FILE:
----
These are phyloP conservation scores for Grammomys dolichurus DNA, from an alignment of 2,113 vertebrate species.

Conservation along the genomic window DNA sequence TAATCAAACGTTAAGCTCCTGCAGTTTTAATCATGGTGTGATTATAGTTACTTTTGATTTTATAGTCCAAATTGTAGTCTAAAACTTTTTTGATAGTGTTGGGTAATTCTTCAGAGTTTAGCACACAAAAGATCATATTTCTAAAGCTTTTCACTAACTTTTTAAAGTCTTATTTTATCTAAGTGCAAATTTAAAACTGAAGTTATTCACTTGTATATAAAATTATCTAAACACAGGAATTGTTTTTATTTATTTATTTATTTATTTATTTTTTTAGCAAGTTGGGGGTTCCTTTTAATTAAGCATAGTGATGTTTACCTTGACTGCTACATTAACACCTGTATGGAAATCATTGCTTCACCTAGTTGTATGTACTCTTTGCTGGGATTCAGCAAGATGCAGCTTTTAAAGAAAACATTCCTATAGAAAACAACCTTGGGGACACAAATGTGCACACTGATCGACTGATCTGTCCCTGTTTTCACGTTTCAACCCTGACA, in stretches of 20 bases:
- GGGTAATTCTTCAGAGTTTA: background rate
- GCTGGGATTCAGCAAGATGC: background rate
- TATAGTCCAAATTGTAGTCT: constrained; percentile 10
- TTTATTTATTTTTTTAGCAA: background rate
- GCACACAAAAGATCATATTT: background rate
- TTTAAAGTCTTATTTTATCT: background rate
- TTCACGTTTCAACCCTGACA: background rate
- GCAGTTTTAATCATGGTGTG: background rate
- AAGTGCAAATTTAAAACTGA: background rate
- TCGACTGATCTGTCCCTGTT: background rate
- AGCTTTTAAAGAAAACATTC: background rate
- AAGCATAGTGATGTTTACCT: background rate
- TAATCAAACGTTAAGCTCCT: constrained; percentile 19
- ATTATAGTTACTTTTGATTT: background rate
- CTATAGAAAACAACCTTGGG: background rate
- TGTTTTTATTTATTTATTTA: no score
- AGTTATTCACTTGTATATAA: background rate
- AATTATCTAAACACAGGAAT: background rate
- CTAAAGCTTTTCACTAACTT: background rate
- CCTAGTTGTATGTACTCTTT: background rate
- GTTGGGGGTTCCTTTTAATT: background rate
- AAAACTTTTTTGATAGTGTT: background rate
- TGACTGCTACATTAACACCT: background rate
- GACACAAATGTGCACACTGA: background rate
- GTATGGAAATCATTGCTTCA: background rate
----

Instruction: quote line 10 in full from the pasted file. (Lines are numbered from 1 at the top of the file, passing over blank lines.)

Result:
- GCAGTTTTAATCATGGTGTG: background rate